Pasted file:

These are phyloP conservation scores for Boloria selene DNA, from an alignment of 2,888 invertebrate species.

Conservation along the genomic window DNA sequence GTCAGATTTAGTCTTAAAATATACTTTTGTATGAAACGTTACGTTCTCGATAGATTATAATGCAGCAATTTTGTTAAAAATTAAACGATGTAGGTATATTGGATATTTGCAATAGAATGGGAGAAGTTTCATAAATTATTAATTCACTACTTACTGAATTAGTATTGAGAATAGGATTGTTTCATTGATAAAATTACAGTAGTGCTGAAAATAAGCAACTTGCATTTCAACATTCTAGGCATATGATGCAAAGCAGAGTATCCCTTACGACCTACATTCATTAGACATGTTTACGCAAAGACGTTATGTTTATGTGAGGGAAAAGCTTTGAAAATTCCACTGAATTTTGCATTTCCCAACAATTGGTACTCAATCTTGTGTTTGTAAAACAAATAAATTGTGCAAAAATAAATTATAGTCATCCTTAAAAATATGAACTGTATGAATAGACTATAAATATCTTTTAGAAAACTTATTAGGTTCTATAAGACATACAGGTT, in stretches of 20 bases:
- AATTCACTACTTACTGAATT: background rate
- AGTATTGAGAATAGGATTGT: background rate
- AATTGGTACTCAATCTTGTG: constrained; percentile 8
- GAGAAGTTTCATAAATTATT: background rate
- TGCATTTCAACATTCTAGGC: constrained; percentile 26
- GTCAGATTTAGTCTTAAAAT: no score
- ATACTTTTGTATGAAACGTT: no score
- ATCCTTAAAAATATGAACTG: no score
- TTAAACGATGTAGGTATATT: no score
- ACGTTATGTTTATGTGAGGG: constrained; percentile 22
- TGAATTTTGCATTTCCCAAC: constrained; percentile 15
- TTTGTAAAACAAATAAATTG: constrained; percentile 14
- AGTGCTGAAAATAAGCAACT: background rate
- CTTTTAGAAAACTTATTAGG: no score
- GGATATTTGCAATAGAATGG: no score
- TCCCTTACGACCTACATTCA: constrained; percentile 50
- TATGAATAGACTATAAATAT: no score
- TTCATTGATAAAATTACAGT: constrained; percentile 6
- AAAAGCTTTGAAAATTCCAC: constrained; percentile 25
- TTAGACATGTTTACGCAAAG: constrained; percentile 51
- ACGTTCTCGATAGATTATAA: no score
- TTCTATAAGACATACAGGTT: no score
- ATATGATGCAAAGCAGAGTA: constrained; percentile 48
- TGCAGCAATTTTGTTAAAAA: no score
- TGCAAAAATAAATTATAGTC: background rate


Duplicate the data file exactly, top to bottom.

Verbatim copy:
These are phyloP conservation scores for Boloria selene DNA, from an alignment of 2,888 invertebrate species.

Conservation along the genomic window DNA sequence GTCAGATTTAGTCTTAAAATATACTTTTGTATGAAACGTTACGTTCTCGATAGATTATAATGCAGCAATTTTGTTAAAAATTAAACGATGTAGGTATATTGGATATTTGCAATAGAATGGGAGAAGTTTCATAAATTATTAATTCACTACTTACTGAATTAGTATTGAGAATAGGATTGTTTCATTGATAAAATTACAGTAGTGCTGAAAATAAGCAACTTGCATTTCAACATTCTAGGCATATGATGCAAAGCAGAGTATCCCTTACGACCTACATTCATTAGACATGTTTACGCAAAGACGTTATGTTTATGTGAGGGAAAAGCTTTGAAAATTCCACTGAATTTTGCATTTCCCAACAATTGGTACTCAATCTTGTGTTTGTAAAACAAATAAATTGTGCAAAAATAAATTATAGTCATCCTTAAAAATATGAACTGTATGAATAGACTATAAATATCTTTTAGAAAACTTATTAGGTTCTATAAGACATACAGGTT, in stretches of 20 bases:
- AATTCACTACTTACTGAATT: background rate
- AGTATTGAGAATAGGATTGT: background rate
- AATTGGTACTCAATCTTGTG: constrained; percentile 8
- GAGAAGTTTCATAAATTATT: background rate
- TGCATTTCAACATTCTAGGC: constrained; percentile 26
- GTCAGATTTAGTCTTAAAAT: no score
- ATACTTTTGTATGAAACGTT: no score
- ATCCTTAAAAATATGAACTG: no score
- TTAAACGATGTAGGTATATT: no score
- ACGTTATGTTTATGTGAGGG: constrained; percentile 22
- TGAATTTTGCATTTCCCAAC: constrained; percentile 15
- TTTGTAAAACAAATAAATTG: constrained; percentile 14
- AGTGCTGAAAATAAGCAACT: background rate
- CTTTTAGAAAACTTATTAGG: no score
- GGATATTTGCAATAGAATGG: no score
- TCCCTTACGACCTACATTCA: constrained; percentile 50
- TATGAATAGACTATAAATAT: no score
- TTCATTGATAAAATTACAGT: constrained; percentile 6
- AAAAGCTTTGAAAATTCCAC: constrained; percentile 25
- TTAGACATGTTTACGCAAAG: constrained; percentile 51
- ACGTTCTCGATAGATTATAA: no score
- TTCTATAAGACATACAGGTT: no score
- ATATGATGCAAAGCAGAGTA: constrained; percentile 48
- TGCAGCAATTTTGTTAAAAA: no score
- TGCAAAAATAAATTATAGTC: background rate